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Hundreds of Security Badges Have Gone Missing From America's Busiest Airport

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"It's very, very serious."

NEW YORK, NY - JANUARY 27: A TSA agent watches an xray monitor while screening luggage at a special TSA Pre-check lane at Terminal C of the LaGuardia Airport on January 27, 2014 in New York City. Once approved for the program, travelers can use special expidited Precheck security lanes. They can also leave on their shoes, light outerwear and belt, as well as keep their laptop and small containers of liquids inside carry-on luggage during security screening. The TSA plans to open more than 300 application centers across the country. John Moore/Getty Images

More than 1,400 airport security badges have gone missing from the nation's busiest airport over the past two years, according to an investigation by KXAS-TV, but a Hartsfield-Jackson Atlanta International Airport representative said they don't pose any serious security risk.

"Badges are deactivated as soon as they are reported lost or stolen. Secured areas of the airport can only be accessed with a valid badge and PIN, and each badge has a photo of the employee on it," said Reese McCranie, the Atlanta airport's director of communications. "Due to these safeguards, we do not believe that lost or stolen badges pose a significant security threat to the airport."

NEW YORK, NY - JANUARY 27: A TSA agent watches an xray monitor while screening luggage at a special TSA Pre-check lane at Terminal C of the LaGuardia Airport on January 27, 2014 in New York City. Once approved for the program, travelers can use special expidited Precheck security lanes. They can also leave on their shoes, light outerwear and belt, as well as keep their laptop and small containers of liquids inside carry-on luggage during security screening. The TSA plans to open more than 300 application centers across the country. John Moore/Getty Images John Moore/Getty Images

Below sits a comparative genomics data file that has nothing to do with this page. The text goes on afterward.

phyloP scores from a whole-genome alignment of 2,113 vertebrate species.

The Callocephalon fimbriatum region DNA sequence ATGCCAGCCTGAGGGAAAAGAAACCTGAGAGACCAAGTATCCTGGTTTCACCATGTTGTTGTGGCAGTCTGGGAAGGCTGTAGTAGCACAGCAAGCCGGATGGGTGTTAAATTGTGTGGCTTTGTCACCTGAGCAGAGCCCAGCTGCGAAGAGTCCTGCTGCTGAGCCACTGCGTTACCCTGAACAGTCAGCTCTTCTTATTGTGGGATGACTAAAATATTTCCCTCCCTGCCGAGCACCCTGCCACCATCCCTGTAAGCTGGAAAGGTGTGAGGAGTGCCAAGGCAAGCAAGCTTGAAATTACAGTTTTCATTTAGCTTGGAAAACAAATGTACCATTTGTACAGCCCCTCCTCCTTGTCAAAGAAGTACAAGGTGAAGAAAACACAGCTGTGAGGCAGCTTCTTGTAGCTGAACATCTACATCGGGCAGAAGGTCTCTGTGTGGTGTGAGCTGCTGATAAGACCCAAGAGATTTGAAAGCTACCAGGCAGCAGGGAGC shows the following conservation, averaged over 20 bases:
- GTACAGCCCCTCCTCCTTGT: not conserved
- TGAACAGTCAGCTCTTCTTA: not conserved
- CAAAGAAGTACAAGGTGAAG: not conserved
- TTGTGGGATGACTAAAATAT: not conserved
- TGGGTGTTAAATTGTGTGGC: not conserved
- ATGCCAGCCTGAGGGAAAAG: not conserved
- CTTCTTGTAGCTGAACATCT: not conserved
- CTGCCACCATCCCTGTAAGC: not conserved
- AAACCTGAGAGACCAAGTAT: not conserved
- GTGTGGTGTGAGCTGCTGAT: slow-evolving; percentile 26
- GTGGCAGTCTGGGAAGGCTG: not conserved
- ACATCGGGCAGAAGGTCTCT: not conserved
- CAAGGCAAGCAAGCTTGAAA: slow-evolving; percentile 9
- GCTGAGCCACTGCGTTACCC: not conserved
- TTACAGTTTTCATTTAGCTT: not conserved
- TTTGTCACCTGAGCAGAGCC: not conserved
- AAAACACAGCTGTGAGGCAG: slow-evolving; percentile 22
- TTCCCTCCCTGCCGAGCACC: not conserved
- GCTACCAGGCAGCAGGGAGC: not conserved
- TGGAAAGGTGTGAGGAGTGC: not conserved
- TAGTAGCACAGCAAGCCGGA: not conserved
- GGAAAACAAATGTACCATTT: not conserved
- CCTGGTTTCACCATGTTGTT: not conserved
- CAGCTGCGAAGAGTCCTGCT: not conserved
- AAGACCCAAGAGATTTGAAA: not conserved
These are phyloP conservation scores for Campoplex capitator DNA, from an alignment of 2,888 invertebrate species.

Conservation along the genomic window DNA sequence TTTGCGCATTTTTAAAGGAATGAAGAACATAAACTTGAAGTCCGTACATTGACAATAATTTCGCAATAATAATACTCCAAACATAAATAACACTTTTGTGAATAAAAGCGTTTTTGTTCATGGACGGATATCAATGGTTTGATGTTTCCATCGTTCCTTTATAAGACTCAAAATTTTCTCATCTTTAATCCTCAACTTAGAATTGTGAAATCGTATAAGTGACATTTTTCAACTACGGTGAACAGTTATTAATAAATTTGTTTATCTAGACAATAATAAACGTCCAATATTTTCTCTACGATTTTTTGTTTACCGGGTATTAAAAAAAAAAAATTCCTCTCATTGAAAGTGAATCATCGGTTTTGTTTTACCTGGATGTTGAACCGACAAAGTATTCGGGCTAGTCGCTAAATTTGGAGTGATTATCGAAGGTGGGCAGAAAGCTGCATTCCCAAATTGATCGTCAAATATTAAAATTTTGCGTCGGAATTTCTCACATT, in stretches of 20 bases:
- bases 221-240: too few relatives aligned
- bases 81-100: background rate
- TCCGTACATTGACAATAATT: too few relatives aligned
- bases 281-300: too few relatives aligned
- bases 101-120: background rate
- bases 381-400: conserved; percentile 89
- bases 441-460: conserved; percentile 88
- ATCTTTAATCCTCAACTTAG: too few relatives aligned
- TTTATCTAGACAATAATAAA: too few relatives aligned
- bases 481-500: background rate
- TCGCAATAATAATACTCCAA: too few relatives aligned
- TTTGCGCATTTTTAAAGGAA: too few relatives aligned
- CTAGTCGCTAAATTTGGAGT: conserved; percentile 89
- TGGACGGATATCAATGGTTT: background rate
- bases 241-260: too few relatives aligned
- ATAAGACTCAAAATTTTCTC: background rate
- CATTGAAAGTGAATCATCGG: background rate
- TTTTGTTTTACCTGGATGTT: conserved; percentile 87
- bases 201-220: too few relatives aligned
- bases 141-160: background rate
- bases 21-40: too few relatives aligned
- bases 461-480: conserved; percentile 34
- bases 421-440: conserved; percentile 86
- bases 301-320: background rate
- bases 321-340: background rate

Secure Identification Display Area badges are assigned to airport employees around the country and allow access to baggage loading areas, taxiways, runways and boarding gates. Employees must pass a TSA background check and any respective local security requirements to obtain access to those areas, though airports decide which areas each badge holder can access once the entire application and screening process has been completed.

According to KXAS, the missing 1,400 badges or so represent just a small fraction of the approximately 60,000 employees at Hartsfield-Jackson.

Larry Wansley, a former security official for American Airlines, told KXAS that if someone were to be in possession of a missing badge, they wouldn't necessarily be able to roam the airport unimpeded with the biometrics, passwords and PINs sometimes required to access secure areas.

"Just because one aspect of it has been compromised, if you will, there are a whole lot of other backups that come into play,” Wansley said.

But, he said, there are certainly security threats to consider if a badge were to fall into the wrong hands.

"Without question," he said. "It's very, very serious...[terrorists would] be interested in compromising this situation."

KXAS sought the numbers of missing security badges from other airports, but said the Transportation Security Administration declined to provide it.

The TSA declined to comment to TheBlaze about the report.

(H/T: KXAS-TV)

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